The state Department of Fish and Wildlife may lease its trout hatchery on Clarks Creek in Puyallup to a Portland-based seafood processing and distribution company.
The change could save the state money and create jobs.
But it has some residents and city leaders worried about the impact on public access and on water quality in the creek as fish production is commercialized.
“The hatchery is such a community treasure,” said Puyallup City Councilman John Hopkins, noting that it draws students, school groups and volunteers.
The hatchery dates to the 1940s. A deal to lease it to Pacific Seafood hasn’t been finalized.
The public will have a chance to weigh in before the state Fish and Wildlife Commission votes on any pact, said Heather Bartlett, state hatcheries division manager.
She said leasing the hatchery would save the state money in capital costs because the facility needs more than $2 million in improvements. It also would save the state some of the $350,000 it spends annually on operations, she said.
It’s anticipated that the three employees who work at the facility full-time would be reassigned to a hatchery in Lakewood, Bartlett said.
The Puyallup hatchery raises about 270,000 rainbow trout a year, and she expects that volume would be retained in Lakewood.
Trout from the Puyallup hatchery are planted in lakes around King, Pierce and Thurston counties for recreational fishing.
Pacific Seafood could pay for use of the hatchery in fish, meaning the state’s trout stock would increase, Bartlett said.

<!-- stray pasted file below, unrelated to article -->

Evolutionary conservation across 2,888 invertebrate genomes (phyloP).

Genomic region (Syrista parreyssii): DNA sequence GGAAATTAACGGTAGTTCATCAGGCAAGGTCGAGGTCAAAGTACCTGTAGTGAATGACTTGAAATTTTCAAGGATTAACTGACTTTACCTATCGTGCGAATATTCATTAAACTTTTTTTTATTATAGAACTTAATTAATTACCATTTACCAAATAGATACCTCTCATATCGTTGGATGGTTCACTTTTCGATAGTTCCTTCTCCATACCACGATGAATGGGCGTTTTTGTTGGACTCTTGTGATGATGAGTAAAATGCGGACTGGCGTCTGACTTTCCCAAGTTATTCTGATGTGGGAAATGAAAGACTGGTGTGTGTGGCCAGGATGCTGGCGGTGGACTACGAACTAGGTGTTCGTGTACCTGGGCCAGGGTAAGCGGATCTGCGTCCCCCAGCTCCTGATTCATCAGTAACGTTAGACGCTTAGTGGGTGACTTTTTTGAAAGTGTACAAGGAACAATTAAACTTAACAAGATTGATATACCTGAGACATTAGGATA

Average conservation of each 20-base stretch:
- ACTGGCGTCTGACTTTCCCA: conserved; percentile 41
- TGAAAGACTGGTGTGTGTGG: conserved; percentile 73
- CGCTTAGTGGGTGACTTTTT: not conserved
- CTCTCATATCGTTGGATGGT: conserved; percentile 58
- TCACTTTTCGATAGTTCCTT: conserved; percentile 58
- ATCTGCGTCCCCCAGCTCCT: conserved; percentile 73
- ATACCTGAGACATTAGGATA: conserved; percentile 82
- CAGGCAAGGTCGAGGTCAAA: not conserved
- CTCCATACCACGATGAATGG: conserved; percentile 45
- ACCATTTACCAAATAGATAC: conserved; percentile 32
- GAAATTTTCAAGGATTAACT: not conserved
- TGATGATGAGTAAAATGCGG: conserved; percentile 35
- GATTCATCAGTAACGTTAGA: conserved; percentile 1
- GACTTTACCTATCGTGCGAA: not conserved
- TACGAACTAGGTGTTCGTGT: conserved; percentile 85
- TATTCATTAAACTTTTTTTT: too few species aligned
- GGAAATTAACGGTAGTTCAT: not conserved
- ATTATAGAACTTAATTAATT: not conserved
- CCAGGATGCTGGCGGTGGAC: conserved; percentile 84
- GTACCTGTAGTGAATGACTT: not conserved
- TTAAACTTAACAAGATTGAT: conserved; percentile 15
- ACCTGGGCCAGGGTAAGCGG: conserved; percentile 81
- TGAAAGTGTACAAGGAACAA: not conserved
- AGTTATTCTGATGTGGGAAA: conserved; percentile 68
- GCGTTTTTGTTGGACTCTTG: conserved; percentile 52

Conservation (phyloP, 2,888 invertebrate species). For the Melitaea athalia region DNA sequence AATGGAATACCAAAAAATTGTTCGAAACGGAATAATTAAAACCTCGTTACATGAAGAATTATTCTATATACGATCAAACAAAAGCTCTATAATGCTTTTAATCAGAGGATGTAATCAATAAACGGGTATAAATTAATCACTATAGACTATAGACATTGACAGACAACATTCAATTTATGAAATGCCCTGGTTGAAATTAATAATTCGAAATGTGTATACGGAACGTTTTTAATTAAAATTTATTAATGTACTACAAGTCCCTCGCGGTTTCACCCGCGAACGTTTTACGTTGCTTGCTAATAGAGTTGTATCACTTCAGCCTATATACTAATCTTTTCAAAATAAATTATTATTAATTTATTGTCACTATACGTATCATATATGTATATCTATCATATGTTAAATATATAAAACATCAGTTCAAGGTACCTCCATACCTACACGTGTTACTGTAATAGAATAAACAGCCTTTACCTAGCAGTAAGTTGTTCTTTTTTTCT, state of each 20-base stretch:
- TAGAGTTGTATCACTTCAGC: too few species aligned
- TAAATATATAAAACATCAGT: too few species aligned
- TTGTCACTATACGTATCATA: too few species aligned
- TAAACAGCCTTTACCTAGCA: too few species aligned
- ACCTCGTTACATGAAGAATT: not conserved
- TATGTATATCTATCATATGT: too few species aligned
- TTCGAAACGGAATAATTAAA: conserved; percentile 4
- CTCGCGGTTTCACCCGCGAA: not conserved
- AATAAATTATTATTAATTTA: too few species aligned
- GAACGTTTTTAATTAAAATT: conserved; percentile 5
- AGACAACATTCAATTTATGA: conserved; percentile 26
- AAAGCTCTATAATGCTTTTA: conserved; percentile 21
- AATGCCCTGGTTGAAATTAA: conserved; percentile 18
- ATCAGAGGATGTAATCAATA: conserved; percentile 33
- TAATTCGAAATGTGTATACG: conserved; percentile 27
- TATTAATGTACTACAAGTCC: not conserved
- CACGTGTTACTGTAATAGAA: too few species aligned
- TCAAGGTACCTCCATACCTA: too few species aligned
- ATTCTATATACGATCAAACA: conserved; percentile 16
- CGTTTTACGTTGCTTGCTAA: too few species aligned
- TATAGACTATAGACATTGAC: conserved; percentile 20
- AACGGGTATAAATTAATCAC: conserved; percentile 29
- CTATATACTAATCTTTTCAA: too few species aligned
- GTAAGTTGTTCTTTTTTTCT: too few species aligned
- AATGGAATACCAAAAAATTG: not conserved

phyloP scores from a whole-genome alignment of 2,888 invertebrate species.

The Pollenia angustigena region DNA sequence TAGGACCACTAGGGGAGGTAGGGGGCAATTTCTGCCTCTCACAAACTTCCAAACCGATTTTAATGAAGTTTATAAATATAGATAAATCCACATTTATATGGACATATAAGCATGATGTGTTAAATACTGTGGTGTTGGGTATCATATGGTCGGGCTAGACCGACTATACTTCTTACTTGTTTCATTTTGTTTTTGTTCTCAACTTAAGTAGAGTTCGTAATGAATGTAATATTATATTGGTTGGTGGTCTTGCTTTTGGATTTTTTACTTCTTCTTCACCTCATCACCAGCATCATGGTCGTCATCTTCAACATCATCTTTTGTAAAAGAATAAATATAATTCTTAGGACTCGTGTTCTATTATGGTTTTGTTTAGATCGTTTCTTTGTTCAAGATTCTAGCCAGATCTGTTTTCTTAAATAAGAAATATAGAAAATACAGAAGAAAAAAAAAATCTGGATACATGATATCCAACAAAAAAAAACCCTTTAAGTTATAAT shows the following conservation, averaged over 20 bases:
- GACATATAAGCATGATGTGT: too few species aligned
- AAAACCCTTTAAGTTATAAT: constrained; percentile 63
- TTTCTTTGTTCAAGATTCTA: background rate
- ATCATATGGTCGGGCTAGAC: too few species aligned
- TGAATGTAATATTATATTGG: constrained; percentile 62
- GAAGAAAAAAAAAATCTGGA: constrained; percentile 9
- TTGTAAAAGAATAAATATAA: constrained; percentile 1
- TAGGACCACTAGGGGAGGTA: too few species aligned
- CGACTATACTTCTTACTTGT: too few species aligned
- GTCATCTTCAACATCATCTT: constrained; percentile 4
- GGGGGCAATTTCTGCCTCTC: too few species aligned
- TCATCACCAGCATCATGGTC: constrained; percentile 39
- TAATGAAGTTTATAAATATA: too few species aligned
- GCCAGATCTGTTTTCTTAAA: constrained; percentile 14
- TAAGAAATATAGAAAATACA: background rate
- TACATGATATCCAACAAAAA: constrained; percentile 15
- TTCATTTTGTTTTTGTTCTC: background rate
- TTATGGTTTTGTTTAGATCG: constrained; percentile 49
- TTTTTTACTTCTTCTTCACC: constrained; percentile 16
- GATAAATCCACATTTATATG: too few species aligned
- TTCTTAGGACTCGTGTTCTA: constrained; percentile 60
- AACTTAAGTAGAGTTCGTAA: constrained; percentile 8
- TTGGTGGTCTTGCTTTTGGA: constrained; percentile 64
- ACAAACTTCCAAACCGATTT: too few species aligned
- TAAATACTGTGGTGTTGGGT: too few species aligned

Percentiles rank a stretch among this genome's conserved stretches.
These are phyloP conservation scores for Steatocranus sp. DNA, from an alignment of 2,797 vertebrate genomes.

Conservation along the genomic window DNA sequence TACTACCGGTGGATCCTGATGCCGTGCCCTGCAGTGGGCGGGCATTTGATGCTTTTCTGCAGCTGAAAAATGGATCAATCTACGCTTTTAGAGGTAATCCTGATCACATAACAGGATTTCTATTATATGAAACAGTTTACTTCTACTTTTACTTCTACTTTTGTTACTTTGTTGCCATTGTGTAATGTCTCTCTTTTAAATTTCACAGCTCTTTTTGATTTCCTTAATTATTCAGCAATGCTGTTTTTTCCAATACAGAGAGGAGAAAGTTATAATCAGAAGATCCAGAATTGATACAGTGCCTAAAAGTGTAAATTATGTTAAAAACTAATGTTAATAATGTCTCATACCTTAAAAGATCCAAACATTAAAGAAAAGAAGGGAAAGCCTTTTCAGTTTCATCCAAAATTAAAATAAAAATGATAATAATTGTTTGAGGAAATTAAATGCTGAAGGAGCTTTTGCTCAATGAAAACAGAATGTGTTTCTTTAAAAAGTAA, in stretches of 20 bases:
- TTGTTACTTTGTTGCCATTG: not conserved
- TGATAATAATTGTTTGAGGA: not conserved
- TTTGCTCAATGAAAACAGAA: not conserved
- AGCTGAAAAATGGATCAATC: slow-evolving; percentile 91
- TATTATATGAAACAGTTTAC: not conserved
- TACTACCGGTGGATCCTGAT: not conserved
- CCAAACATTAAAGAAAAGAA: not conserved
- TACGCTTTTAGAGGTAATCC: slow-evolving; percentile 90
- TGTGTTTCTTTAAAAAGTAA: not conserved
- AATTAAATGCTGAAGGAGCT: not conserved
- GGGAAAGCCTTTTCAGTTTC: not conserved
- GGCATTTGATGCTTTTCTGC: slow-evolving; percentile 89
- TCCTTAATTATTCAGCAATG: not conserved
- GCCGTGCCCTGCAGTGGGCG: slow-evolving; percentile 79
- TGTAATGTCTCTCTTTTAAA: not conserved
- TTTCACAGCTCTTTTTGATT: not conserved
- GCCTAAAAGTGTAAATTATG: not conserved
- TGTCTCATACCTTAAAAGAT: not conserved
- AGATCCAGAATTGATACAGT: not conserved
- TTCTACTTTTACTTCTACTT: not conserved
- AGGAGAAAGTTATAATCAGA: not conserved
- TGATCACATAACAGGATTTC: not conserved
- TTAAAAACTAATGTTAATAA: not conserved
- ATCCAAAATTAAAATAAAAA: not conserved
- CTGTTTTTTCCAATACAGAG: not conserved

Fish and Wildlife staff gave the commission some initial information about the potential lease during a conference call Friday. A more in-depth briefing will follow, possibly at a commission meeting in June.
Craig Urness, Pacific Seafood’s general counsel, said his company could provide “jobs and opportunity to the community” through the hatchery.
As for public access, Urness said the family-owned seafood company would examine past practice at the hatchery.
“So long as our businesses can accommodate that, I don’t see why we would want to change that,” he said.
He said it’s too early to talk about specific plans, although “based on our business needs, we would probably be increasing the activity going on there.”
That’s one point of concern for residents and city officials.
Steve Vermillion, a Puyallup city councilman active in Clarks Creek matters, said he worries about the impact of an expanded commercial operation on an already endangered creek that’s polluted and filled with silt.
He said there also might be a zoning conflict.
“I just see a downside, a significant downside,” he said.
Vermillion described the hatchery as an iconic and valuable community asset. So did residents who spoke about it during and after this week’s Puyallup City Council meeting.
“The fish hatchery has been a very big help to me in many ways,” Jace Harmes-Bowser told the council Tuesday.
The Puyallup High senior works at the facility through a work-study program.
“I think a lot of the community ... they really value the place, they really have a history with it, just like me,” he said.
In all, the state owns or operates more than 80 hatcheries. Bartlett said private companies or other groups run some of them.
Anyone leasing the Puyallup Trout Hatchery would have to follow the same environmental rules and obtain the same permits as the state, Bartlett said.
Recently, members of the Clarks Creek Initiative – a group that includes community, business and local government and education leaders – talked with Fish and Wildlife about forming a hatchery partnership. Their vision includes adding steelhead recovery, water quality restoration work and education opportunities.
Bartlett said the state likes the concept but doesn’t have the money “to do our share.”
She said Pacific Seafood has expressed interest in meeting with the group.